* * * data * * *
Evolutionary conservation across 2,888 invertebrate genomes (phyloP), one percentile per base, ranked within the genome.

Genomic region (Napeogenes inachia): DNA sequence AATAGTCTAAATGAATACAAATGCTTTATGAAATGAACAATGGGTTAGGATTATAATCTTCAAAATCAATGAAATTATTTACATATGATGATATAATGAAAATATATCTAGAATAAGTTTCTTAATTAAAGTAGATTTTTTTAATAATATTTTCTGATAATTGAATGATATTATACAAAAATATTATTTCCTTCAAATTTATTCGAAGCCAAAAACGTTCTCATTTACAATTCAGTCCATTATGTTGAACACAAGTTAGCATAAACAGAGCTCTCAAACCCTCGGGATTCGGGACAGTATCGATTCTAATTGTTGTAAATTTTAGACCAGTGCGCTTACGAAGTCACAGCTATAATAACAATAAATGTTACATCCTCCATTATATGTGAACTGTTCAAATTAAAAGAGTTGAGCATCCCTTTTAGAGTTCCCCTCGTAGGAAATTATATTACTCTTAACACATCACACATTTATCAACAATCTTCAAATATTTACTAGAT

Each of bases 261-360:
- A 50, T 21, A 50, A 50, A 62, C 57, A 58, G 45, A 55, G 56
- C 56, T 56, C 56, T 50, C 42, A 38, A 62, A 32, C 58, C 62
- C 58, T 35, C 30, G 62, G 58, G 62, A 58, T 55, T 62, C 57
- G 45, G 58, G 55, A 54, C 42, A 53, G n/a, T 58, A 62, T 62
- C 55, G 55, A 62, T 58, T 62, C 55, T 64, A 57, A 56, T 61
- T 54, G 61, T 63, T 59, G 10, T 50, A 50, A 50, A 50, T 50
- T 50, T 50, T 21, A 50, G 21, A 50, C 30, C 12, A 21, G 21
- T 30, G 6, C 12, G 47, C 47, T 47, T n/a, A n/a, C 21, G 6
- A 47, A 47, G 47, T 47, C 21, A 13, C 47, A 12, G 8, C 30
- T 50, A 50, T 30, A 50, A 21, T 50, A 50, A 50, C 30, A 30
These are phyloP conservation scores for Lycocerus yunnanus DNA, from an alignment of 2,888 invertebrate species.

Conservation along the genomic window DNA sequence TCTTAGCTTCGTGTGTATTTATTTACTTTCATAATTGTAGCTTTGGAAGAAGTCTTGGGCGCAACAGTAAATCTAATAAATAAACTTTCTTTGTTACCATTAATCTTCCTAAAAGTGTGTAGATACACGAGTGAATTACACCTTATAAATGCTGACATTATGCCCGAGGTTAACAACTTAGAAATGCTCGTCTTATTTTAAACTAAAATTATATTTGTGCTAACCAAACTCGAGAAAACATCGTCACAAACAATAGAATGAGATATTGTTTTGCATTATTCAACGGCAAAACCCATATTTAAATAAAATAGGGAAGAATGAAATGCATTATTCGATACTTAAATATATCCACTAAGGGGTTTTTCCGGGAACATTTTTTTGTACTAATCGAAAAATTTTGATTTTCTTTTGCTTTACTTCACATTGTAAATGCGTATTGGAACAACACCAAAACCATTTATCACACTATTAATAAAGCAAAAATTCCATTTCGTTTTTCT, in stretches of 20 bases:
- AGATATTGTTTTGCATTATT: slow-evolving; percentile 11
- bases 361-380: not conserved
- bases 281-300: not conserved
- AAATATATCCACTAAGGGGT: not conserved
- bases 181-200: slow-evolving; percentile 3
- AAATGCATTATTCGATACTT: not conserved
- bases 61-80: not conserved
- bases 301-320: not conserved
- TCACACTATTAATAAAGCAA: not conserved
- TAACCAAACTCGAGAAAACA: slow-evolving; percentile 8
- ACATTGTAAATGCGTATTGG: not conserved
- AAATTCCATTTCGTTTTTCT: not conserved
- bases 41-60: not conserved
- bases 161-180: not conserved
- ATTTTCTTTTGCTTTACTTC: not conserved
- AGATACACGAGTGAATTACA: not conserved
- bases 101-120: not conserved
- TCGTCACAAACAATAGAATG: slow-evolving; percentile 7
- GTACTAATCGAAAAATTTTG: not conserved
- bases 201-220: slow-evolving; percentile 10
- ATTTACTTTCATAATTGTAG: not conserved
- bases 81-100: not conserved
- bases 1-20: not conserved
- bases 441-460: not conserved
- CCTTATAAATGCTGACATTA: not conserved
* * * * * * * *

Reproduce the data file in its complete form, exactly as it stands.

Evolutionary conservation across 2,888 invertebrate genomes (phyloP), one percentile per base, ranked within the genome.

Genomic region (Napeogenes inachia): DNA sequence AATAGTCTAAATGAATACAAATGCTTTATGAAATGAACAATGGGTTAGGATTATAATCTTCAAAATCAATGAAATTATTTACATATGATGATATAATGAAAATATATCTAGAATAAGTTTCTTAATTAAAGTAGATTTTTTTAATAATATTTTCTGATAATTGAATGATATTATACAAAAATATTATTTCCTTCAAATTTATTCGAAGCCAAAAACGTTCTCATTTACAATTCAGTCCATTATGTTGAACACAAGTTAGCATAAACAGAGCTCTCAAACCCTCGGGATTCGGGACAGTATCGATTCTAATTGTTGTAAATTTTAGACCAGTGCGCTTACGAAGTCACAGCTATAATAACAATAAATGTTACATCCTCCATTATATGTGAACTGTTCAAATTAAAAGAGTTGAGCATCCCTTTTAGAGTTCCCCTCGTAGGAAATTATATTACTCTTAACACATCACACATTTATCAACAATCTTCAAATATTTACTAGAT

Each of bases 261-360:
- A 50, T 21, A 50, A 50, A 62, C 57, A 58, G 45, A 55, G 56
- C 56, T 56, C 56, T 50, C 42, A 38, A 62, A 32, C 58, C 62
- C 58, T 35, C 30, G 62, G 58, G 62, A 58, T 55, T 62, C 57
- G 45, G 58, G 55, A 54, C 42, A 53, G n/a, T 58, A 62, T 62
- C 55, G 55, A 62, T 58, T 62, C 55, T 64, A 57, A 56, T 61
- T 54, G 61, T 63, T 59, G 10, T 50, A 50, A 50, A 50, T 50
- T 50, T 50, T 21, A 50, G 21, A 50, C 30, C 12, A 21, G 21
- T 30, G 6, C 12, G 47, C 47, T 47, T n/a, A n/a, C 21, G 6
- A 47, A 47, G 47, T 47, C 21, A 13, C 47, A 12, G 8, C 30
- T 50, A 50, T 30, A 50, A 21, T 50, A 50, A 50, C 30, A 30
These are phyloP conservation scores for Lycocerus yunnanus DNA, from an alignment of 2,888 invertebrate species.

Conservation along the genomic window DNA sequence TCTTAGCTTCGTGTGTATTTATTTACTTTCATAATTGTAGCTTTGGAAGAAGTCTTGGGCGCAACAGTAAATCTAATAAATAAACTTTCTTTGTTACCATTAATCTTCCTAAAAGTGTGTAGATACACGAGTGAATTACACCTTATAAATGCTGACATTATGCCCGAGGTTAACAACTTAGAAATGCTCGTCTTATTTTAAACTAAAATTATATTTGTGCTAACCAAACTCGAGAAAACATCGTCACAAACAATAGAATGAGATATTGTTTTGCATTATTCAACGGCAAAACCCATATTTAAATAAAATAGGGAAGAATGAAATGCATTATTCGATACTTAAATATATCCACTAAGGGGTTTTTCCGGGAACATTTTTTTGTACTAATCGAAAAATTTTGATTTTCTTTTGCTTTACTTCACATTGTAAATGCGTATTGGAACAACACCAAAACCATTTATCACACTATTAATAAAGCAAAAATTCCATTTCGTTTTTCT, in stretches of 20 bases:
- AGATATTGTTTTGCATTATT: slow-evolving; percentile 11
- bases 361-380: not conserved
- bases 281-300: not conserved
- AAATATATCCACTAAGGGGT: not conserved
- bases 181-200: slow-evolving; percentile 3
- AAATGCATTATTCGATACTT: not conserved
- bases 61-80: not conserved
- bases 301-320: not conserved
- TCACACTATTAATAAAGCAA: not conserved
- TAACCAAACTCGAGAAAACA: slow-evolving; percentile 8
- ACATTGTAAATGCGTATTGG: not conserved
- AAATTCCATTTCGTTTTTCT: not conserved
- bases 41-60: not conserved
- bases 161-180: not conserved
- ATTTTCTTTTGCTTTACTTC: not conserved
- AGATACACGAGTGAATTACA: not conserved
- bases 101-120: not conserved
- TCGTCACAAACAATAGAATG: slow-evolving; percentile 7
- GTACTAATCGAAAAATTTTG: not conserved
- bases 201-220: slow-evolving; percentile 10
- ATTTACTTTCATAATTGTAG: not conserved
- bases 81-100: not conserved
- bases 1-20: not conserved
- bases 441-460: not conserved
- CCTTATAAATGCTGACATTA: not conserved